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Vaginal dysbiosis increases risk of preterm fetal membrane rupture, neonatal sepsis and is exacerbated by erythromycin

Brown, Richard G., Marchesi, Julian R., Lee, Yun S., Smith, Ann, Lehne, Benjamin, Kindinger, Lindsay M., Terzidou, Vasso, Holmes, Elaine, Nicholson, Jeremy K., Bennett, Phillip R. and MacIntyre, David A. 2018. Vaginal dysbiosis increases risk of preterm fetal membrane rupture, neonatal sepsis and is exacerbated by erythromycin. BMC Medicine 16 , 9. 10.1186/s12916-017-0999-x

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Abstract

Background Preterm prelabour rupture of the fetal membranes (PPROM) precedes 30% of preterm births and is a risk factor for early onset neonatal sepsis. As PPROM is strongly associated with ascending vaginal infection, prophylactic antibiotics are widely used. The evolution of vaginal microbiota compositions associated with PPROM and the impact of antibiotics on bacterial compositions are unknown. Methods We prospectively assessed vaginal microbiota prior to and following PPROM using MiSeq-based sequencing of 16S rRNA gene amplicons and examined the impact of erythromycin prophylaxis on bacterial load and community structures. Results In contrast to pregnancies delivering at term, vaginal dysbiosis characterised by Lactobacillus spp. depletion was present prior to the rupture of fetal membranes in approximately a third of cases (0% vs. 27%, P = 0.026) and persisted following membrane rupture (31%, P = 0.005). Vaginal dysbiosis was exacerbated by erythromycin treatment (47%, P = 0.00009) particularly in women initially colonised by Lactobacillus spp. Lactobacillus depletion and increased relative abundance of Sneathia spp. were associated with subsequent funisitis and early onset neonatal sepsis. Conclusions Our data show that vaginal microbiota composition is a risk factor for subsequent PPROM and is associated with adverse short-term maternal and neonatal outcomes. This highlights vaginal microbiota as a potentially modifiable antenatal risk factor for PPROM and suggests that routine use of erythromycin for PPROM be re-examined.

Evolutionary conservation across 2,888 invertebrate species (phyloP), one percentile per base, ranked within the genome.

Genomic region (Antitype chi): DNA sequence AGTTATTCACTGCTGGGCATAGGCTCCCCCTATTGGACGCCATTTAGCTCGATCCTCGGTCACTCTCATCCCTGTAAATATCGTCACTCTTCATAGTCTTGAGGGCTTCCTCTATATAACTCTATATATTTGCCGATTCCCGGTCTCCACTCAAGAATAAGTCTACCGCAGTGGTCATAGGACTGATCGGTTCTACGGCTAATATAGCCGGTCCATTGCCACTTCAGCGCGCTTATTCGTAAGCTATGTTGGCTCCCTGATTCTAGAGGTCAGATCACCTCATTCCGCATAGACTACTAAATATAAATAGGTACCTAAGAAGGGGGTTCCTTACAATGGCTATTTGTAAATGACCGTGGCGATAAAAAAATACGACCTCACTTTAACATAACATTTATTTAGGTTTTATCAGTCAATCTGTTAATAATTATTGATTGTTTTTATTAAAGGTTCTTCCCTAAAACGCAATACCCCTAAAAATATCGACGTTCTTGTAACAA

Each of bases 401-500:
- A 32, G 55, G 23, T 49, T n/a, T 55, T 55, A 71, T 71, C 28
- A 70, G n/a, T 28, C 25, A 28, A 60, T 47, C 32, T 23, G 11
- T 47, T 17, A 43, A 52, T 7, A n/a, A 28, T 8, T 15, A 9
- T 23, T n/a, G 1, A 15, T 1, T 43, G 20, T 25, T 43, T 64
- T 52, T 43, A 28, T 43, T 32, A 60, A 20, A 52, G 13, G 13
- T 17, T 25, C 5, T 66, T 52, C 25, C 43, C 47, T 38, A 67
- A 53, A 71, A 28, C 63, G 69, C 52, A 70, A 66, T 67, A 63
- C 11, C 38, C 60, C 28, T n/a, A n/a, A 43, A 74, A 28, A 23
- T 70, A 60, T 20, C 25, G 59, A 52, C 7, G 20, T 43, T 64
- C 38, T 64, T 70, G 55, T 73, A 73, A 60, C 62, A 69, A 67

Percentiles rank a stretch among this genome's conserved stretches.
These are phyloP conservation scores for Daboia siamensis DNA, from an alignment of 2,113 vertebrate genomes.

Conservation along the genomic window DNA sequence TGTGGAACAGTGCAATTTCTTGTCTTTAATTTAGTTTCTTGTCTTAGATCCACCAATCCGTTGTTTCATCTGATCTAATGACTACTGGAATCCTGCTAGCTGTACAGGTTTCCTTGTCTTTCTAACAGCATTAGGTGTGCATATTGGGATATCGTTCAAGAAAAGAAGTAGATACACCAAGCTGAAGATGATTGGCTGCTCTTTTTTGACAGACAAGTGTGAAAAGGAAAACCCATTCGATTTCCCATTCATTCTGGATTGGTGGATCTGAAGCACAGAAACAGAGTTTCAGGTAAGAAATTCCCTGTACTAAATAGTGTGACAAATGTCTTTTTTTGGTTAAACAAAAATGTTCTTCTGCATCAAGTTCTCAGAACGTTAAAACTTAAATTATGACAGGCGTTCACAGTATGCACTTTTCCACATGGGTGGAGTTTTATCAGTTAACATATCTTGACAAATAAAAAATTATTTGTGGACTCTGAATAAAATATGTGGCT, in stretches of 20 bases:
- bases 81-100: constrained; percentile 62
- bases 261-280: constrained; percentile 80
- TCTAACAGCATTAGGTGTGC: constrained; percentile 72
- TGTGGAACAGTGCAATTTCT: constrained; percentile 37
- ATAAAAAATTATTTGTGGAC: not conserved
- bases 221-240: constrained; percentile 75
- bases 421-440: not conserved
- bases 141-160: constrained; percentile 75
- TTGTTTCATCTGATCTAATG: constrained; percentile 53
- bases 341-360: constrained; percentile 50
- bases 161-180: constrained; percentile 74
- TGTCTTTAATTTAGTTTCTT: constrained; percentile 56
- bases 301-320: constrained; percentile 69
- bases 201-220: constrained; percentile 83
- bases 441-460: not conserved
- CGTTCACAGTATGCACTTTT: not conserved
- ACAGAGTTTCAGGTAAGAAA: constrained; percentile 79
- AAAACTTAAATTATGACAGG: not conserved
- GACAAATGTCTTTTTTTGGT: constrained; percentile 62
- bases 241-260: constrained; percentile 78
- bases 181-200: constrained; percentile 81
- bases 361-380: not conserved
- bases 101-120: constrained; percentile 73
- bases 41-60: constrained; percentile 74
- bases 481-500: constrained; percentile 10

Item Type: Article
Date Type: Publication
Status: Published
Schools: Biosciences
Publisher: BioMed Central
ISSN: 1741-7015
Date of First Compliant Deposit: 22 March 2018
Date of Acceptance: 20 December 2017
Last Modified: 22 Mar 2018 14:00
URI: http://orca.cf.ac.uk/id/eprint/110103

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